The Wall Street Journal - The U.S. dollar marched higher again on Friday, continuing a development that could ease inflationary pressures but also could slow a U.S. export boom.
Just a couple of months ago, policy makers were alarmed about how far the dollar had fallen. Now evidence is building that its seven-year slide may be ending.When a currency strengthens, it's usually a sign of health in the underlying economy. In this case, the dollar's rally is a sign of weakness in other economies. Reports in recent days showed that the economies of Japan and Europe contracted in the second quarter, and the U.K. slowed. It's now looking less likely that the rest of the world will be insulated from U.S. economic ills.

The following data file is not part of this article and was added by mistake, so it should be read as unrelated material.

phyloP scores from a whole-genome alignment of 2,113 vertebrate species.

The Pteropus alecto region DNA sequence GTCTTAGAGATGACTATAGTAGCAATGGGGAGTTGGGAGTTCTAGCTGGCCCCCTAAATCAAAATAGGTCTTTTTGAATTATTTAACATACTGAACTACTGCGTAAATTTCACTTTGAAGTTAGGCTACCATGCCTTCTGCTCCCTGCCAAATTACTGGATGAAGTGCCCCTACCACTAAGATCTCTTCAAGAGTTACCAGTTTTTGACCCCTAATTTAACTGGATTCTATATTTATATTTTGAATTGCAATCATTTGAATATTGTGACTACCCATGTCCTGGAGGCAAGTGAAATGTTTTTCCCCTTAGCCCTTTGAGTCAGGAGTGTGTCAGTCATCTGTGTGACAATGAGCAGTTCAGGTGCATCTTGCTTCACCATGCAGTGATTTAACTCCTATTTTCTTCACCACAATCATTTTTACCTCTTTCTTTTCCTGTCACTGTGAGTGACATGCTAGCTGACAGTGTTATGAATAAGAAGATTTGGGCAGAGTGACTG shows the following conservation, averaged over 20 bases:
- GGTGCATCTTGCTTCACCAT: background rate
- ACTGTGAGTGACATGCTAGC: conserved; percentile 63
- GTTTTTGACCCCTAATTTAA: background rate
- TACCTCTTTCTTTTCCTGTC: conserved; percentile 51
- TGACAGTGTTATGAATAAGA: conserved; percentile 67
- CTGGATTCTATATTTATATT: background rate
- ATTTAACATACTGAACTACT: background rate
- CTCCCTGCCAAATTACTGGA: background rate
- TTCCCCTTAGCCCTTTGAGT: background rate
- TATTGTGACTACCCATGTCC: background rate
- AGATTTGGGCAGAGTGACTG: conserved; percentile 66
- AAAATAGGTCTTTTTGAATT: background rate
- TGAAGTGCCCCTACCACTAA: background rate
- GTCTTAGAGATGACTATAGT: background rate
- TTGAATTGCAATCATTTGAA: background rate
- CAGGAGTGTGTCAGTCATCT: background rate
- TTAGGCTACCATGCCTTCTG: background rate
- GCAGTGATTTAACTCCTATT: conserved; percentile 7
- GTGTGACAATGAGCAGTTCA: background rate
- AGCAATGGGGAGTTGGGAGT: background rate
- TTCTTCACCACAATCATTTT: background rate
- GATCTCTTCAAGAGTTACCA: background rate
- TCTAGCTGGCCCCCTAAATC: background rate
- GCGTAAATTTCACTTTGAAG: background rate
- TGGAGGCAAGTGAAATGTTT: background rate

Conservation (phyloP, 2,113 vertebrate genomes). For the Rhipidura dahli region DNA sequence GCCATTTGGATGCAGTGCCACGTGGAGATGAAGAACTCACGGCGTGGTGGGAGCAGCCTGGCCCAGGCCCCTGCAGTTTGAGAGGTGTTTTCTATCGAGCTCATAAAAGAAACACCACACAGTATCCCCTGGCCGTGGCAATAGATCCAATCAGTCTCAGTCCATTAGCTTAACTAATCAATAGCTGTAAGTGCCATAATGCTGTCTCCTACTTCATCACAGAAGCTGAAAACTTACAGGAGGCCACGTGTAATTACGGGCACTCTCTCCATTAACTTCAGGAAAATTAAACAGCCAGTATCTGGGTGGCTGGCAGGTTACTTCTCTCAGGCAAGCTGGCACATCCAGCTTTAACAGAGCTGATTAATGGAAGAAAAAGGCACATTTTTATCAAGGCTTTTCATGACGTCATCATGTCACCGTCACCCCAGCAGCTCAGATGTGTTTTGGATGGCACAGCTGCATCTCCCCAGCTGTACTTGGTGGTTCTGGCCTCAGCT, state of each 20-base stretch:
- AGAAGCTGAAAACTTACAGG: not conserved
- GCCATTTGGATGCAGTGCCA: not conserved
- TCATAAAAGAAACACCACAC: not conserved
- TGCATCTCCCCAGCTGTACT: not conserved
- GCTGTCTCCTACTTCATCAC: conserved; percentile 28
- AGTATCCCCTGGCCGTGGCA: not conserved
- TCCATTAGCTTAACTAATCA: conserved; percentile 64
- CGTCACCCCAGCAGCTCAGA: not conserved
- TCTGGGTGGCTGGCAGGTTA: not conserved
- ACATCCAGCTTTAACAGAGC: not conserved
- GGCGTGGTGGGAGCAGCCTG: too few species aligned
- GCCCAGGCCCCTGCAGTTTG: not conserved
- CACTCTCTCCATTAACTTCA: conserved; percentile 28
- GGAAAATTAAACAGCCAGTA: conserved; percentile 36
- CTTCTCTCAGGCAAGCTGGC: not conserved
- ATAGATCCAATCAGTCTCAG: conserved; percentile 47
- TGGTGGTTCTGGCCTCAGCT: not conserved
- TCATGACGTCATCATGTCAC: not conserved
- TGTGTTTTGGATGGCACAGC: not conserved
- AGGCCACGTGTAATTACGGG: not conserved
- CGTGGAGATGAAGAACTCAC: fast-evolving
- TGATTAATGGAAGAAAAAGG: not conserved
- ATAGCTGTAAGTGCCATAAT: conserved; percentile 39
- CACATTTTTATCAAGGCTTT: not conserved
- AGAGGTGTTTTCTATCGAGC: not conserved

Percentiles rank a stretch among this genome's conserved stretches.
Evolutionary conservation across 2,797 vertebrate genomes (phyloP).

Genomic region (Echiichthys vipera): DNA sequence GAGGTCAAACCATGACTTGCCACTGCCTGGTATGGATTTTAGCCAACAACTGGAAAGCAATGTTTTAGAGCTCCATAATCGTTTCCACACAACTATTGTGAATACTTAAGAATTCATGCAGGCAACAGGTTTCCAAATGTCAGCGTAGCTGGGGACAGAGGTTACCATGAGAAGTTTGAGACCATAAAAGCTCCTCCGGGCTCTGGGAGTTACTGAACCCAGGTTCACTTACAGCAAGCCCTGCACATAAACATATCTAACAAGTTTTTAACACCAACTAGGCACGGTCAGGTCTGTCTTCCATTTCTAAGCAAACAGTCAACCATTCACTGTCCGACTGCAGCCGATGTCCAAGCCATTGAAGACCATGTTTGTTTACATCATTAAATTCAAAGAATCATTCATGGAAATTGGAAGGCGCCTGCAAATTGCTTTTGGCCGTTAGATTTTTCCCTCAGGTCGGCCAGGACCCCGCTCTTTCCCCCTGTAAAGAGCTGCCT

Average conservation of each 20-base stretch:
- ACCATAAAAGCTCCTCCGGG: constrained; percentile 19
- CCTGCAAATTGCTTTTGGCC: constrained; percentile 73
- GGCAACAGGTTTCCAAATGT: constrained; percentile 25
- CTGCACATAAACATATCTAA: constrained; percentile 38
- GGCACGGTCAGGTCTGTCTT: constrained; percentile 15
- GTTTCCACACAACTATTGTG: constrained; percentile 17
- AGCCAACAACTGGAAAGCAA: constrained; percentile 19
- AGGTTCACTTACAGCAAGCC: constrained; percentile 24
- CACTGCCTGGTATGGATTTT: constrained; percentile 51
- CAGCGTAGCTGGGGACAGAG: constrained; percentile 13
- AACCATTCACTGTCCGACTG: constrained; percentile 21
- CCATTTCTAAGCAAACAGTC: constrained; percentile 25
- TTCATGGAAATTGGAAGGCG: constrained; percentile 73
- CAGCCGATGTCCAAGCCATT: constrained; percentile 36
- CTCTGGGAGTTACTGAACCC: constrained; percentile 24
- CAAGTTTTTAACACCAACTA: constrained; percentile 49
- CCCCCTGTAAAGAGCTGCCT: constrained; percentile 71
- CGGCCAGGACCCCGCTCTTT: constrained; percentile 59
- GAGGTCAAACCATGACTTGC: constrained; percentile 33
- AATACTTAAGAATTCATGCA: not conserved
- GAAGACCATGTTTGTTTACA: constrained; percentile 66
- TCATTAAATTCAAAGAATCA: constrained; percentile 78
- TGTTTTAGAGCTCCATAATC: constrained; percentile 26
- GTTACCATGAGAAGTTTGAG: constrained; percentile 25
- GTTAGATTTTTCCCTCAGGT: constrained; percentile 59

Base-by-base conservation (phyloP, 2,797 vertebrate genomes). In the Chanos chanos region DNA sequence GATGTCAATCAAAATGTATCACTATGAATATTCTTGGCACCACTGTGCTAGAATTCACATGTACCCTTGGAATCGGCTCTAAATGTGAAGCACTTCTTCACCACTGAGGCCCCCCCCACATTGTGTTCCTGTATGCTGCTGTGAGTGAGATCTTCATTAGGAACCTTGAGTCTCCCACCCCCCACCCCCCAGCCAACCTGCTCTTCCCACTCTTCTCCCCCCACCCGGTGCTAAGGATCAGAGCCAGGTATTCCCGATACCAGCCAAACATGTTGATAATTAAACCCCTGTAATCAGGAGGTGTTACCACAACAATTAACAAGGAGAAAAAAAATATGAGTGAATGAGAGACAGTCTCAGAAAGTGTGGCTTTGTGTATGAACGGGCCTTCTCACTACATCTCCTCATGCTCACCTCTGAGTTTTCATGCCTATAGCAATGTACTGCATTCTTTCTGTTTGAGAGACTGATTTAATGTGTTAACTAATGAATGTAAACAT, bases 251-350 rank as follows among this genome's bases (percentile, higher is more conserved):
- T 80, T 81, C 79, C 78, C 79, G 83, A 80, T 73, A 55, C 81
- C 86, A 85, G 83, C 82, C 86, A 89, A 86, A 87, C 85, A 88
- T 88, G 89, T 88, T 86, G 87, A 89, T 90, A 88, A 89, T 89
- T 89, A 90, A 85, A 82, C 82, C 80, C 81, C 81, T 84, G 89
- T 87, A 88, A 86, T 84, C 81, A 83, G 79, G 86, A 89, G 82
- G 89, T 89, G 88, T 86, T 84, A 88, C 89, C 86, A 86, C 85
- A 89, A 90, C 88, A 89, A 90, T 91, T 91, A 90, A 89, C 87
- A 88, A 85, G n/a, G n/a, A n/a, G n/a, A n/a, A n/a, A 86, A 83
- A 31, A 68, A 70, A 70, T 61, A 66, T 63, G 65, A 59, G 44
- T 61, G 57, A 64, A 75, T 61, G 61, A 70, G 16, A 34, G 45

The dollar's latest rise is closely tied to recent declines in oil and other commodity prices. As economies in the rest of the world slow, demand for raw materials appears to be waning, which is taking pressure off commodity prices. These goods are typically priced in dollars. As the U.S. currency strengthens, commodity producers have less incentive to increase their prices, further easing the upward pressure on prices. http://online.wsj.com/article/SB121884105817145699.html?mod=hps_us_pageone
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